There are various schools of thought as to how tin toys should be cleaned. Every collector has his or her own tricks of the trade.

Lehmann Echo with Box, lithographed tin, Germany. Sold by Bertoia Auctions for $9,500. Image via LiveAuctioneers

Lehmann Echo with Box, lithographed tin, Germany. Sold by Bertoia Auctions for $9,500. Image via LiveAuctioneers

Key toy-cleaning kit includes these staples:

  • Automotive paste wax. Rain Dance, is a good choice, but you might decide to choose a different brand that works well for you. Just make sure it has a moist consistency
  • WD-40 spray in a can
  • Armor-All Original Protectant in a spray bottle
  • Soft rags. Cotton diapers are best, if you can find them
  • Cotton swabs, like Q-Tips
  • Rounded toothpicks with pointed ends

There are two basic types of tin toys: 18th/early-19th-century hand-painted types, and lithographed tin toys, which came later.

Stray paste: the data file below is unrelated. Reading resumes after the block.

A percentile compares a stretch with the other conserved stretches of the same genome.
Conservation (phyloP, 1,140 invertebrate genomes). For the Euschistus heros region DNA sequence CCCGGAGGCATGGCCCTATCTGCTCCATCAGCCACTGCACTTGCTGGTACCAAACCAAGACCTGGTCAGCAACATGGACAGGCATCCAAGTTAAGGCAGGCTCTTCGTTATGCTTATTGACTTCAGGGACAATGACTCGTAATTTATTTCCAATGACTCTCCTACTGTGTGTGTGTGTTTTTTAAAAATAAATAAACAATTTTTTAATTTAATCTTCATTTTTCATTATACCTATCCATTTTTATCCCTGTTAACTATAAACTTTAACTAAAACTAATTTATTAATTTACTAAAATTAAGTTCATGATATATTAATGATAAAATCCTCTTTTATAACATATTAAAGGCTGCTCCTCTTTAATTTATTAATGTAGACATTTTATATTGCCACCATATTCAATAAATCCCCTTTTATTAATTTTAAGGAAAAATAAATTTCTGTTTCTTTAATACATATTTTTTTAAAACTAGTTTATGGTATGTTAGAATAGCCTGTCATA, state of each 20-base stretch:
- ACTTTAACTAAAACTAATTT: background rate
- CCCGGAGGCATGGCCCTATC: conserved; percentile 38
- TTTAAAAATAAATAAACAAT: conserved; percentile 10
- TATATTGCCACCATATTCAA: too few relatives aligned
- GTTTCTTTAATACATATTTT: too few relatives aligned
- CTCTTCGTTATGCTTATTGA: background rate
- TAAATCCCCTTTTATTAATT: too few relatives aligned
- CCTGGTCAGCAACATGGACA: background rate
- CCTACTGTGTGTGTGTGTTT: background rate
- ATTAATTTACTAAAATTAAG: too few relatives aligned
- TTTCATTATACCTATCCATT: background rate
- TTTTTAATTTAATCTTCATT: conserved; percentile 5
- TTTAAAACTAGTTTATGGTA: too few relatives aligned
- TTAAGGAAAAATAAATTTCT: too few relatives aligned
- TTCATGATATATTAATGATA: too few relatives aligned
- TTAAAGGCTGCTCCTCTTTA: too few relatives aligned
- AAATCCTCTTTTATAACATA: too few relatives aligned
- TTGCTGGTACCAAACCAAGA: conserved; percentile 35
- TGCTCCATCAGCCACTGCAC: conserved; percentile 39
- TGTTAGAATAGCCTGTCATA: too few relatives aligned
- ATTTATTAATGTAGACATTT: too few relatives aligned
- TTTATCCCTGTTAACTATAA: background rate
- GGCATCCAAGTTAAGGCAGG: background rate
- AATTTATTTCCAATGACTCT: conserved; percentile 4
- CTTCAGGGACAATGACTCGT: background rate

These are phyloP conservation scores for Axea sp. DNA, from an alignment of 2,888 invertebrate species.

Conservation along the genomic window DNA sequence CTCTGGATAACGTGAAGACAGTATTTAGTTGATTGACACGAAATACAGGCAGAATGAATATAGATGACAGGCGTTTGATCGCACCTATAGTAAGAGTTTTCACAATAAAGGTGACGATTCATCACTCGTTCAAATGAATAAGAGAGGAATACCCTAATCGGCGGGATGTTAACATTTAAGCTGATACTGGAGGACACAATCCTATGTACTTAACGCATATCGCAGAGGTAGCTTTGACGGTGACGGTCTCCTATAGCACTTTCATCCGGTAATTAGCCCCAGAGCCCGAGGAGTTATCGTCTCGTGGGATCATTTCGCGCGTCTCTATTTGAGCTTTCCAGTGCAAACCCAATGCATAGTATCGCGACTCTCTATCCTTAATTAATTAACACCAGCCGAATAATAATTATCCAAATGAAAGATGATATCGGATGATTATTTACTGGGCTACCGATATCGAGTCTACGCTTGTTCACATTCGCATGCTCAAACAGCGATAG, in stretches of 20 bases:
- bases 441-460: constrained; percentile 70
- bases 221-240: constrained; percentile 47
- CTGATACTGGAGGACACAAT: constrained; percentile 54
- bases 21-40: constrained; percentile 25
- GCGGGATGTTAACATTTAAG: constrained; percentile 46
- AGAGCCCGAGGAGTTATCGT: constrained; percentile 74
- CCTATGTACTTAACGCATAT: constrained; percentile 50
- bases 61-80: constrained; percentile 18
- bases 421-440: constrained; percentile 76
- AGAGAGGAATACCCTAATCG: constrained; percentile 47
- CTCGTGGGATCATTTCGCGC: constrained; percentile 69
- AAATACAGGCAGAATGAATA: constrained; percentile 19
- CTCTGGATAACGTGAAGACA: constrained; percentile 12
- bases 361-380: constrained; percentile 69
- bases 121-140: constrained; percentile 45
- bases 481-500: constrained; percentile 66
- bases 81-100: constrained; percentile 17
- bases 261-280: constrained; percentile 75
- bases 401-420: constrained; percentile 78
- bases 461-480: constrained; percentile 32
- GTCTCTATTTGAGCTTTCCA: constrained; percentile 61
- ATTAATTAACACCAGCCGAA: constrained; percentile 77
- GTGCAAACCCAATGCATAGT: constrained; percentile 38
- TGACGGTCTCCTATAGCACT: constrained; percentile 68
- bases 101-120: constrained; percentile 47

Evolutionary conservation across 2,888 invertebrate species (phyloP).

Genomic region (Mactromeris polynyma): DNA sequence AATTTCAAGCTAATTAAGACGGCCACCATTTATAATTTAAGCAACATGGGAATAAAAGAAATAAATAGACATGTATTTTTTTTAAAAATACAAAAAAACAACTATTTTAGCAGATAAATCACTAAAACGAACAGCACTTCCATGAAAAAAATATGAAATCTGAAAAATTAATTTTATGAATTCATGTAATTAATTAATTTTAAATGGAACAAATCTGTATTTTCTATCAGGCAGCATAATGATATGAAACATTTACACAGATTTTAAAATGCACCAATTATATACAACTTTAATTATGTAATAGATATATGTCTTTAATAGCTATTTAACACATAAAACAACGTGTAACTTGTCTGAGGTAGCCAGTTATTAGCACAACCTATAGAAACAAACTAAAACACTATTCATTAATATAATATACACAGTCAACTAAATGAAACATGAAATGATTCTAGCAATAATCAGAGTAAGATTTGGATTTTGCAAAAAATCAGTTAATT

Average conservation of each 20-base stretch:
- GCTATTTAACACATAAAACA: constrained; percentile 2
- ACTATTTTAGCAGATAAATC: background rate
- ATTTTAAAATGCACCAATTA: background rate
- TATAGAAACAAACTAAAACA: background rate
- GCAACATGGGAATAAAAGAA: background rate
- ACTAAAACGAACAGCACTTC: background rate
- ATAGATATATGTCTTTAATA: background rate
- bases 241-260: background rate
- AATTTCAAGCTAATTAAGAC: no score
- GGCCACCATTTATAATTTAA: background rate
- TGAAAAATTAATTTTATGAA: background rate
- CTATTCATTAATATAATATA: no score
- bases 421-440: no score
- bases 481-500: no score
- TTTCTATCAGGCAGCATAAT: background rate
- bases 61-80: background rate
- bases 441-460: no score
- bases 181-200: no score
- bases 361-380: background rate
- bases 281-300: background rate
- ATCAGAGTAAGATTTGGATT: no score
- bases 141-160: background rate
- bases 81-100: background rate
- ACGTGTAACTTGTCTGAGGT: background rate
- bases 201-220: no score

Whether cleaning an early hand-painted Gunthermann wind-up or a 1950s mass-produced Disney wind-up, you must never attempt to clean a toy without first testing your cleaning product on a small, inconspicuous spot. This is especially important with hand-painted toys, because you can never predict how old paint will react. Many early toys were painted without the use of a primer. In such cases, the paint could come off quite easily. To test a toy’s paint, take a Q-Tip, lightly apply a tiny bit of paste wax to a spot and see if any of the color comes off or the Q-Tip has picked up a faint color stain. If that happens, you will know that the toy cannot be cleaned with commercial products, and you should never do anything except dust it off with a soft cloth, using a very light touch.